COVID-19 Developments in Labor Relations: The CARES Act and the Duty to Bargain During Public Emergencies

By: John K. Baker
Labor and Employment Alert

The recently-enacted Coronavirus Aid, Relief and Economic Security Act (the CARES Act) poses potentially serious labor issues for mid-sized businesses that either have (a) an existing collective bargaining agreement with a labor organization or (b) are faced with a Petition for Representation filed with the National Labor Relations Board (NLRB). Additionally, days after Congress acted with the passage of the CARES Act, the NLRB’s General Counsel offered historical guidance for employers dealing with layoffs of unionized workforces.


The CARES Act contains labor-related provisions that mid-sized businesses (500-10,000 employees) that receive direct loans under the Emergency Relief and Tax Payor Protection provisions may later find troublesome.[1] While offering a lifeline to businesses in the form of loans, the Act contains conditions for the receipt of the loans. Two are significant regarding labor-management relations. First, a company must certify that it will remain “neutral in any union organizing effort for the term of the loan.” While an employer during this COVID-19 crisis may be tempted to certify now and worry about it later, when a Petition for Representation is filed, the company would be prohibited from engaging in a typical election campaign to convince its employees to vote against a union – no more direct or “captive audience” appeals to the employees and no more educating employees about the risks of unionization. Obviously, it would be difficult to oppose such organizing efforts. Second, as a condition to the receipt of funds, an employer must certify that it will not abrogate existing collective bargaining agreements for the term of the loan (not to exceed five years) and for two years after completing repayment of the loan. These are serious consequences to accepting loan proceeds that may spell trouble for years.

The Duty to Bargain During Public Emergencies

Under the National Labor Relations Act (NLRA), each employer that has a union or unions representing its employees has a duty to bargain with the union over wages, terms and conditions of employment. Under this broad requirement, an employer would be required to bargain with a union over laying off employees. However, there is NLRB precedent finding that under certain public emergencies, the employer’s duty to bargain may be excused.

On March 27, 2020, NLRB General Counsel Peter B. Robb published a summary of cases decided by the Board regarding the duty to bargain during public emergencies. Among them are two of particular importance:

  • Port Printing Specialties (Hurricane Rita). In anticipation of the hurricane in 2005, the Mayor of Lake Charles, Louisiana ordered a mandatory evacuation of the city. Port Printing Specialties (Port Printing) closed operations and laid off all employees without bargaining with the union about the layoffs or the effects that the layoffs would have on the employees. The NLRB concluded that Port Printing did not commit an unfair labor practice by not negotiating over the layoffs since it could demonstrate that “economic emergencies compel[led] prompt action.” Thus, the employer could lay employees off without negotiating with the union.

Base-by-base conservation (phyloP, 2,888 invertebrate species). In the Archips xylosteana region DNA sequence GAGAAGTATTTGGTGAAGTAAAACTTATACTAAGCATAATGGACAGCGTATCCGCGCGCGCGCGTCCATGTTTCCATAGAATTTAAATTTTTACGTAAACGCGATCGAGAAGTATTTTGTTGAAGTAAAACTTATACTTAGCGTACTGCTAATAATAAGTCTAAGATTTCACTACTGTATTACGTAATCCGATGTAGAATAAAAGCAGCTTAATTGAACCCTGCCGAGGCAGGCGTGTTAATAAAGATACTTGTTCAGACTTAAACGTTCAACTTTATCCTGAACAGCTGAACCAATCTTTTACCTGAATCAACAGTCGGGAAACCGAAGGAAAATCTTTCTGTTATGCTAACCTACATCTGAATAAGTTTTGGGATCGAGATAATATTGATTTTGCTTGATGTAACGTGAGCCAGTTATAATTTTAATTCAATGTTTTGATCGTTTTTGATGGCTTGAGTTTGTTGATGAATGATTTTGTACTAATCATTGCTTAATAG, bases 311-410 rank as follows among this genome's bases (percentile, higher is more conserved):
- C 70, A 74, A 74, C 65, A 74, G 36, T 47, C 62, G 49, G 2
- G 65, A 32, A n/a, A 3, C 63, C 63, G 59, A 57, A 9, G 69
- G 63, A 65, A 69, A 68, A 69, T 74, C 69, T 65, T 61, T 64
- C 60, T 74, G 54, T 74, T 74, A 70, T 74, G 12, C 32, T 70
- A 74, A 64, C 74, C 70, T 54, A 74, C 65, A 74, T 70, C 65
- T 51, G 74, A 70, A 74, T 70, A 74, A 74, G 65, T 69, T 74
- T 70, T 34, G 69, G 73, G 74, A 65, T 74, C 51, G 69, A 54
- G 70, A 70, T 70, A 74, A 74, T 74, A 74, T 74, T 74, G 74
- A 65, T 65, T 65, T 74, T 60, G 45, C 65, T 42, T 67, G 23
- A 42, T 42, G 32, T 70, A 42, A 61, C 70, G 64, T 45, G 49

• Kmart Corp. (9/11). Layoffs were announced by Kmart soon after the terrorist attacks of September 11, 2001 when the company anticipated business volume to decrease by 60%. Kmart did not bargain with the union over the layoffs as normally required by the NLRA. After the union filed an unfair labor practice charge, the Administrative Law Judge for the NLRB found that “extraordinary unforeseen events” created the economic emergency and required the employer to take immediate action. Therefore, the employer’s failure to negotiate with the union was excused.

These cases were summarized by the General Counsel as a guide to employers facing emergencies due to COVID-19. While far from a guarantee, employers should consider the guidance a sign of how the NLRB would react when dealing with ‘failure to negotiate’ charges under the NLRA.

New developments during the COVID-19 pandemic will no doubt continue. Employers with unionized workforces should keep these two issues in mind when making critical decisions on the loan programs and with layoffs.

If you have questions or would like more information, please contact John K. Baker (; 610.782.4913) or another member of the Labor and Employment Group.

As we continue to monitor the novel coronavirus (COVID-19), White and Williams lawyers are working collaboratively to stay current on developments and counsel clients through the various legal and business issues that may arise across a variety of sectors. Read all of the updates here.

[1] This Alert will not address how a company with other offices or affiliations will count the number of employees for the purposes of the loan programs.

This correspondence should not be construed as legal advice or legal opinion on any specific facts or circumstances. The contents are intended for general informational purposes only and you are urged to consult a lawyer concerning your own situation and legal questions.


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